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The Textile Toxicity Red Herring

The enhanced focus on textile effluents and waste water treatment under the ambit of ZDHC has already begun shaping the manner in which the textiles supply chain and industry is operating. All the other documentation and compliances notwithstanding, the key focus from an input raw materials viewpoint has centred around colorants (dyes, pigments and intermediates) and the specialty chemicals and auxiliaries. These are hitherto believed to be the main source of contaminants and pollutants in the effluent stream.

Inspite of the strictest control measures and analysis, many of the hazardous substances intended to be eliminated from the effluent stream continue to find their way into it. The reasons for this, as also the repercussions of the same, could be quite pronounced for the industry. New studies have shown that the focussed raw materials mentioned above are not the main source of contaminants. On the contrary, a host of commodity chemicals, which were not on the radar of our industry for screening, are found to contribute about 90% of the chemicals in the effluent stream. Examples of these are salts, soda ash, organic and inorganic acids, peroxide and caustic soda which are consumed in significant quantities during textile processing, and are often contaminated with APEOs, phthalates, chlorobenzene, toluene and other restricted chemicals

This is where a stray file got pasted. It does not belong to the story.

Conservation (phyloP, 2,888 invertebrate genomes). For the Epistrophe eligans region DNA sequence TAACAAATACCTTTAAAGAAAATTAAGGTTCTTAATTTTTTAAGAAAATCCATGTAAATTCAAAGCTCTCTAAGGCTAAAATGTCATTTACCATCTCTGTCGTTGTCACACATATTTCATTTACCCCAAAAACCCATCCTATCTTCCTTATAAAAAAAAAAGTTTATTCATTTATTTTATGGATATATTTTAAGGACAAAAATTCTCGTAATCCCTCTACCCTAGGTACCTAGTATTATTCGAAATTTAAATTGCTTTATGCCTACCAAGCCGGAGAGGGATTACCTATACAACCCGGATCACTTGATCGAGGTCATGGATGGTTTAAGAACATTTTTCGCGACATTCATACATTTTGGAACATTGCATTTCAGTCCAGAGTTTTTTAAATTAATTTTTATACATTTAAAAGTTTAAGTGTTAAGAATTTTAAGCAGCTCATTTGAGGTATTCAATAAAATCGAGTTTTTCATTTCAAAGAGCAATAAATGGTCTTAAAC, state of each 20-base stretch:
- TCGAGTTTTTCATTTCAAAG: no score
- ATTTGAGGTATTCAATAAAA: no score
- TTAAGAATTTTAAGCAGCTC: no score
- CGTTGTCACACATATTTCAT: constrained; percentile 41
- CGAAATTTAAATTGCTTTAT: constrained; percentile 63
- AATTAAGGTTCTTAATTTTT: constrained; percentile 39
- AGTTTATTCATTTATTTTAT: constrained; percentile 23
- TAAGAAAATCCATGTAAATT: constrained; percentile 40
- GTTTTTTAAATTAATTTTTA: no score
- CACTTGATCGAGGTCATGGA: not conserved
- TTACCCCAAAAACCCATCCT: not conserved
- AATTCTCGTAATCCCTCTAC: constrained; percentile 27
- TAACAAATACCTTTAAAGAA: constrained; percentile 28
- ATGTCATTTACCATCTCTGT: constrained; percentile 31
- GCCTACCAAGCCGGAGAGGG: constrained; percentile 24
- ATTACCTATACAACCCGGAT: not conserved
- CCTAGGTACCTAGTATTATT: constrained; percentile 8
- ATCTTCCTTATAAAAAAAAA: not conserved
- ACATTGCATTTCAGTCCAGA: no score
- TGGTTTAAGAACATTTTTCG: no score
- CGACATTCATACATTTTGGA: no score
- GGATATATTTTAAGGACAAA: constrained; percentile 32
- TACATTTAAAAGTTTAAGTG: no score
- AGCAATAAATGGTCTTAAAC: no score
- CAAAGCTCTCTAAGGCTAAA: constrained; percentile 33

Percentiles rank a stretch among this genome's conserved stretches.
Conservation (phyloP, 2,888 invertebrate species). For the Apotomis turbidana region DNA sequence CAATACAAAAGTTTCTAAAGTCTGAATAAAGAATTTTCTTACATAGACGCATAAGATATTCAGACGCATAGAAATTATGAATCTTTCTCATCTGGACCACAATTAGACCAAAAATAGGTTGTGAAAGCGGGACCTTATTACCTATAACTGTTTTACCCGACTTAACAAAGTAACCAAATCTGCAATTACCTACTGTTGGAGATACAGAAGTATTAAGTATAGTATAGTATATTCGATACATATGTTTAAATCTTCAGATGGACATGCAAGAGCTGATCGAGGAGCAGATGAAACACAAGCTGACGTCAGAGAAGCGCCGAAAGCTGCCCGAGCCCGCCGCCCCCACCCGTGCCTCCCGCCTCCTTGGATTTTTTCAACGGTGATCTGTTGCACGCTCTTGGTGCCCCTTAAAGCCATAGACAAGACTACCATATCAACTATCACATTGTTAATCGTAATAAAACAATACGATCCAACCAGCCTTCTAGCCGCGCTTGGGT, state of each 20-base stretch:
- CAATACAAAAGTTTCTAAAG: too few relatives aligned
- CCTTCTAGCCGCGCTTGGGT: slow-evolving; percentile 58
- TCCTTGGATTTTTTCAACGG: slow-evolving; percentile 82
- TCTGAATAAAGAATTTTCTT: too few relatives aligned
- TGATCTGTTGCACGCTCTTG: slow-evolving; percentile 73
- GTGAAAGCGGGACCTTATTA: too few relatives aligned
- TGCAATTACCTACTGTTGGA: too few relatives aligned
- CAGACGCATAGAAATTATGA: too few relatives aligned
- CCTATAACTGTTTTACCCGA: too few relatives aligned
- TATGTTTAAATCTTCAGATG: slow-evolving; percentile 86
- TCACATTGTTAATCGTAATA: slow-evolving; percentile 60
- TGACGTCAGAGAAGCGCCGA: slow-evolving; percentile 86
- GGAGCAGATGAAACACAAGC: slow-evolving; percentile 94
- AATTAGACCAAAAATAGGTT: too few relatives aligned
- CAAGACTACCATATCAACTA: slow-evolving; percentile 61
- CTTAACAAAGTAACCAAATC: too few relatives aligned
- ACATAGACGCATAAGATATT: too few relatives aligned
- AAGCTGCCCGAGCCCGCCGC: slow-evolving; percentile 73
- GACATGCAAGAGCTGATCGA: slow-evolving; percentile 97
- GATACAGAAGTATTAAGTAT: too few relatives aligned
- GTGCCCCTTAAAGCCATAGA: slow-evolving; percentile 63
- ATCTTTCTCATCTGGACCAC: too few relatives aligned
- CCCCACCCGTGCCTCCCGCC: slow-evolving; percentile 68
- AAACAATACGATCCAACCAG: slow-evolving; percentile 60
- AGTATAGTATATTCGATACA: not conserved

The challenge that emerges from this new finding is multi-pronged and more serious than we can imagine. Firstly, the impurity profiles and the implications of these are not as well documented as is with the specialty chemicals and colorants. Secondly, these are commodities where a lack of standardisation across suppliers and even production batches renders inherent variations in quality. They are often by-products of other chemical manufacturing processes. Thirdly, these are also often sold not directly by organised producers, but often by small-scale units and moreso by dealers in the open chemical market, which makes both the supply chain traceability and the quality control extremely difficult. Further, the price-sensitive nature with almost no differentiation and value-addition in these products means that these are linked solely to competitive pricing, where quality is invariably the victim. The proportion of these in terms of the utilisation to outflow in the effluent stream is also extremely high. The fact that these commodities were not even on the radar of the various agencies and authorities that had taken the lead in this initiative highlights how we failed to take cognizance and pre-emptive action in this matter.

These findings would call for a significant course correction on the part of our industry as we go about our task of ensuring reduced effluent contaminants. The challenges above, though real, at least give us a sense of clarity and direction in terms of identifying the problem (the old adage of the known devil being better than the unknown friend), and possibly the missing link in mapping the source of the hazardous contaminants in textile effluent streams. The industry must brace itself for a tighter supply chain, adoption of new tests and tools, and most importantly an added cost implication on this account. As has often been stated in the past, these costs must not be viewed as discretionary or as a burden. On the contrary, we have enjoyed an extended runway in terms of non-compliances, and it is high time we compensated for the same, before it is indeed too late. This is just the start, and definitely not the last we have heard of this matter.

Author Details

Dilip Raghavan

Editor Publisher

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